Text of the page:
Better Developer

Corey Prak

Github’s Heatmap: Track your Learning, Build Your Portfolio, and Advertise your Hard Work

Dat Green Heat Map Tho

GitHub’s Heat Map is a summary of activity. It can be viewed from a person’s Github profile. Here’s a brief look at Linus Torvald’s profile:

Each day’s activity is represented by a green square and ranges from the day that the Heat Map is viewed to a year prior.

Generally, each git ‘commit’ towards any repository in which your Github username is linked as an author counts towards a contribution on the square of the Heat Map that represents that particular day. If you visit a profile page and hover over a square, you can click it and view more information about activity made on that day.

I’d like to spend a few minutes to hover and look at this to see what someone’s been up to. I can review the recent projects and follow the commit through to see actual code. What’s more, I can view code made most recently and up to a year before to review growth. That’s pretty powerful.

The image above describes what happens when you click on a square. As you can see, the number of contributions made and the repositories they’ve been made to is shown. Also note the years on the right which enables manual inspection of a heat map beyond the default setting (all activity within a year).

The deeper shade of green on a heat map square reflects the abundance of contributions. In my experience, dark green is really nice to see on a Heat Map but difficult to maintain. A single contribution is not the size of a commit, but a single commit; 10,000 lines of code in one commit will count as one contribution, while 10,000 lines of code in multiple commits counts as more than one contribution and has a square that’s a darker shade of green.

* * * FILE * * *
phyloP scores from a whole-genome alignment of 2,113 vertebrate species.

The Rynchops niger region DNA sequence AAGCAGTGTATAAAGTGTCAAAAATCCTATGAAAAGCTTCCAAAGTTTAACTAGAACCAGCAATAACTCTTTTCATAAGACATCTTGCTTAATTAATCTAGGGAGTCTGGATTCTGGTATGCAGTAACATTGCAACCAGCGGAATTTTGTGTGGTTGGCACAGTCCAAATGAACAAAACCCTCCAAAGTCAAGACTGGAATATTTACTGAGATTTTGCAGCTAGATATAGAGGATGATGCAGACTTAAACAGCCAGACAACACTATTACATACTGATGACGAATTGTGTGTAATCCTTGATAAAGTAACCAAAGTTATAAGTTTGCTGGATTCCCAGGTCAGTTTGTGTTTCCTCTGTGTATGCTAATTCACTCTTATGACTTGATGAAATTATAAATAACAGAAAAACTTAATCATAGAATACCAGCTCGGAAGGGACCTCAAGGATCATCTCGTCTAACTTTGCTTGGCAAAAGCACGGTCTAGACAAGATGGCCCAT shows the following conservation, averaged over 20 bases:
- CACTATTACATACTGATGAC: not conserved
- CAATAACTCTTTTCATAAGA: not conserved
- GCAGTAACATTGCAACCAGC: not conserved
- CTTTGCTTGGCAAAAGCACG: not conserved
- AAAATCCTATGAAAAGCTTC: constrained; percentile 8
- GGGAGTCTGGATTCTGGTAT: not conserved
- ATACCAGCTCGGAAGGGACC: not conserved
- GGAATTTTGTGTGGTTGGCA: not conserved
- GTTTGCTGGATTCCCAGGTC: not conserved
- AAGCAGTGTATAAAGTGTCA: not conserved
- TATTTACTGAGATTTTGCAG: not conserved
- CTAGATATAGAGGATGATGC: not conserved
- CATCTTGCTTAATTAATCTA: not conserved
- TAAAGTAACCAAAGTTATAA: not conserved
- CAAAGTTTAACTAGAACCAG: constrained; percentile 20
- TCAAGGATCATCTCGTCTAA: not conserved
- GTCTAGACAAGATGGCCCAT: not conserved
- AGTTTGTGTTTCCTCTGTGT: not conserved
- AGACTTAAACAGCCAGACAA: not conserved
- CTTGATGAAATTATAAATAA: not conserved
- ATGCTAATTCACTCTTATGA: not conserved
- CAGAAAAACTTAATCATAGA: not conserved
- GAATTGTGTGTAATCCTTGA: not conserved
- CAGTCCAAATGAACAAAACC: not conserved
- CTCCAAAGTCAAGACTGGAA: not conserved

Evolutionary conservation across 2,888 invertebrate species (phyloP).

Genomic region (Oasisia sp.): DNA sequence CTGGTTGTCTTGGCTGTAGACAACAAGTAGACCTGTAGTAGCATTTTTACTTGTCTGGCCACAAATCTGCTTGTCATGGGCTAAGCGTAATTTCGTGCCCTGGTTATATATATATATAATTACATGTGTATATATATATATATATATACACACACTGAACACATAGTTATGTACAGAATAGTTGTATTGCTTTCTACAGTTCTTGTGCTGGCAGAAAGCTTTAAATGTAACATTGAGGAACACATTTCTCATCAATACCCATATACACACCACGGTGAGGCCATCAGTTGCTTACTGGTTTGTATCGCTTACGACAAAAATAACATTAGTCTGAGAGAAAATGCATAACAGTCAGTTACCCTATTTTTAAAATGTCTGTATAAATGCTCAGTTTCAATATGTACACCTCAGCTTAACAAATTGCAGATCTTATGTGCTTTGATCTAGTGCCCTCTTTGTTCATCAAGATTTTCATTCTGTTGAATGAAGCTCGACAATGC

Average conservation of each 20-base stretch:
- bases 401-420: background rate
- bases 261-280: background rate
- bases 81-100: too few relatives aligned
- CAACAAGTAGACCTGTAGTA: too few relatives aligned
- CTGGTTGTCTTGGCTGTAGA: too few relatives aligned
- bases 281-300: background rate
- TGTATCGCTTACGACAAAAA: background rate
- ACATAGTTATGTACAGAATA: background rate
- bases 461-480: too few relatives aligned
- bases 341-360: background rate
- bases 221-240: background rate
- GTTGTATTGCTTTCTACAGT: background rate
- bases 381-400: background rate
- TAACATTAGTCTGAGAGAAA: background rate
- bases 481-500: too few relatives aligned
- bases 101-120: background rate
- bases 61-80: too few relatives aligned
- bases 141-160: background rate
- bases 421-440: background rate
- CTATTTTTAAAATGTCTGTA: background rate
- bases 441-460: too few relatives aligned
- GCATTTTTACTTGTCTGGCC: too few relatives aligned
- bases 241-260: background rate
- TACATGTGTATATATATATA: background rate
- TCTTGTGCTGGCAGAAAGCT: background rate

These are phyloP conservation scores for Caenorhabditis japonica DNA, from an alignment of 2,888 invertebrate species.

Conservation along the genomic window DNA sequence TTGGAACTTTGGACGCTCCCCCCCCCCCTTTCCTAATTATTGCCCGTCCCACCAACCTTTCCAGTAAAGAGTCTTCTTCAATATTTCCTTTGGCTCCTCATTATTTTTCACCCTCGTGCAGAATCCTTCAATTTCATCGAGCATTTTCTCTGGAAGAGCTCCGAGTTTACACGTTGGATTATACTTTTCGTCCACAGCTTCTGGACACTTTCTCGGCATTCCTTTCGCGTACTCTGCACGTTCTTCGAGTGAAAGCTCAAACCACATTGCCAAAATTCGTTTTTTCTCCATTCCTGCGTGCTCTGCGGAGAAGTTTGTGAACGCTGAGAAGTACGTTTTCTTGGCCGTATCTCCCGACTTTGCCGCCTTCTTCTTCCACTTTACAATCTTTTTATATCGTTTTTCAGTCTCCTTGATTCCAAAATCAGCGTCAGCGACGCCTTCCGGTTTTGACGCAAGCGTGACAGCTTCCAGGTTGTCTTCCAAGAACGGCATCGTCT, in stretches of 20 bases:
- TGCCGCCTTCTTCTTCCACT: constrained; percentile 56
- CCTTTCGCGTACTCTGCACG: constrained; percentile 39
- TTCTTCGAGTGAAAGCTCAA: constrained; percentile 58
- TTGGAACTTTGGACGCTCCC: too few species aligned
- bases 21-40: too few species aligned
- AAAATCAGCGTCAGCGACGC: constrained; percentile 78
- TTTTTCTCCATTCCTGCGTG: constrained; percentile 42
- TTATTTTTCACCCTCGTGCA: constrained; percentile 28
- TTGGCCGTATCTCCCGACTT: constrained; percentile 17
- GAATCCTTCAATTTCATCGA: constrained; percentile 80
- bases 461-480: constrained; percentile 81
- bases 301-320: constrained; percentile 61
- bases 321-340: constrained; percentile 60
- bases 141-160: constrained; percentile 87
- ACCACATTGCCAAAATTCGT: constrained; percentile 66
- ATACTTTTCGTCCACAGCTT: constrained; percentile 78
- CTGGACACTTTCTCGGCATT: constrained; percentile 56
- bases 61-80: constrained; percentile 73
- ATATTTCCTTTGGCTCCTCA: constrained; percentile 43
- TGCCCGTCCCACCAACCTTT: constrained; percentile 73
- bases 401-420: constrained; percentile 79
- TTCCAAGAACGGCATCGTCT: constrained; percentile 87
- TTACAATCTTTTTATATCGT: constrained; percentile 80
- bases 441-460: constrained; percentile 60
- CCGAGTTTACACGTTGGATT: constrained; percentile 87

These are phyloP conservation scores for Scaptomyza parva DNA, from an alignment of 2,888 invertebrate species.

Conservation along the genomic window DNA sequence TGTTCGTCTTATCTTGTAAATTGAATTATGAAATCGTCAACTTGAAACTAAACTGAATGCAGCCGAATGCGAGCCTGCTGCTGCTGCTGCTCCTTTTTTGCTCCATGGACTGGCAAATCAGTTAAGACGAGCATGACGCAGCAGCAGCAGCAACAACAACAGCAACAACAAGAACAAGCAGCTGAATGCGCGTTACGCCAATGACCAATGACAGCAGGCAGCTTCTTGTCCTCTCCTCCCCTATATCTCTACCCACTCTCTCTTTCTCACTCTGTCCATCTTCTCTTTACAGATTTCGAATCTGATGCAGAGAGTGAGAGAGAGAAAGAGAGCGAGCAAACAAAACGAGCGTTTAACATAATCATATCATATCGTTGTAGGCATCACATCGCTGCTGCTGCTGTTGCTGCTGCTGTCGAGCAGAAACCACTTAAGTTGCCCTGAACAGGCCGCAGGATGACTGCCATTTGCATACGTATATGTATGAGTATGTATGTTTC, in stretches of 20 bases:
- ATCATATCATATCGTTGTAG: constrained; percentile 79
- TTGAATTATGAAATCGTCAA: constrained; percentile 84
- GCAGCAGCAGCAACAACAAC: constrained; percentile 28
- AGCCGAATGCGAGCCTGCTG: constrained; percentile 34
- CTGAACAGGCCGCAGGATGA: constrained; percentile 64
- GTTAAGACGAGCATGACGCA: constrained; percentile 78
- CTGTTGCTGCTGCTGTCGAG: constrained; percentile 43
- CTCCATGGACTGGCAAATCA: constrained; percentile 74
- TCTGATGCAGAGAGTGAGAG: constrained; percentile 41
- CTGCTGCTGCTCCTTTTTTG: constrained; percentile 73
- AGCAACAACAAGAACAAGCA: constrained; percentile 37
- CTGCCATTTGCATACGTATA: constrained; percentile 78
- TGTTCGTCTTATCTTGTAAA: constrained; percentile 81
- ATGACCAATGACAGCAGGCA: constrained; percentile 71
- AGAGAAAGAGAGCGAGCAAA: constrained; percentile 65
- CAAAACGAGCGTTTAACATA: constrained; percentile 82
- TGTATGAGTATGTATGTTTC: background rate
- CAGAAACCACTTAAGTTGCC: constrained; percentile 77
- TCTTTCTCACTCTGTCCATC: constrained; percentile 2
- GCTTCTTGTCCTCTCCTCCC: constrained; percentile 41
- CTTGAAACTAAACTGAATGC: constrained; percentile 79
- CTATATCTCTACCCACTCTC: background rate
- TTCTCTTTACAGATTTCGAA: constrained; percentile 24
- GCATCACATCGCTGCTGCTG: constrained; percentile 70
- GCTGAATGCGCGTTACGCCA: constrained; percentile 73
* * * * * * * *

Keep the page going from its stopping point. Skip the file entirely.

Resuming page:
I’m sure you’ve done what I have, spending weekends upon weekends trying to do ‘stuff’ that just ends up on your computer somewhere. So much time passes that you sometimes even forget the knowledge that you retained.

You might have fallen into a downward spiral, spending so much time trying to build something, not sure if it’ll really go towards anything or count towards you ultimately getting that job.

Or maybe you’re doing just fine and chugging along through a course on Udemy or some book. Even better! Either way, make the most of the investment of time you’ll never get back count as much as possible. Use a Heat Map to your advantage.

Spend a weekend coding? Make a commit of content, notes, etc, and push it to your account so that you get some green on that Heat Map of yours.

Didn’t code but took notes? That’s okay too! You just need something to commit, preferably content used/created in learning and references or notes so that you have something to reflect on.

This is why I’ve repeatedly mentioned keeping track of your learning and creating some kind of content to accompany it like notes and code. You now have a ton of content (hopefully) to start adding to your Heat Map and making it dark green!

Story time: one person I’ve worked with in the past learned to use Git and create commits soon after we started working together. Her goal was to be accepted into a Bootcamp program which oftentimes requires you to start learning or brush up on learning as a prerequisite to the interview/application process.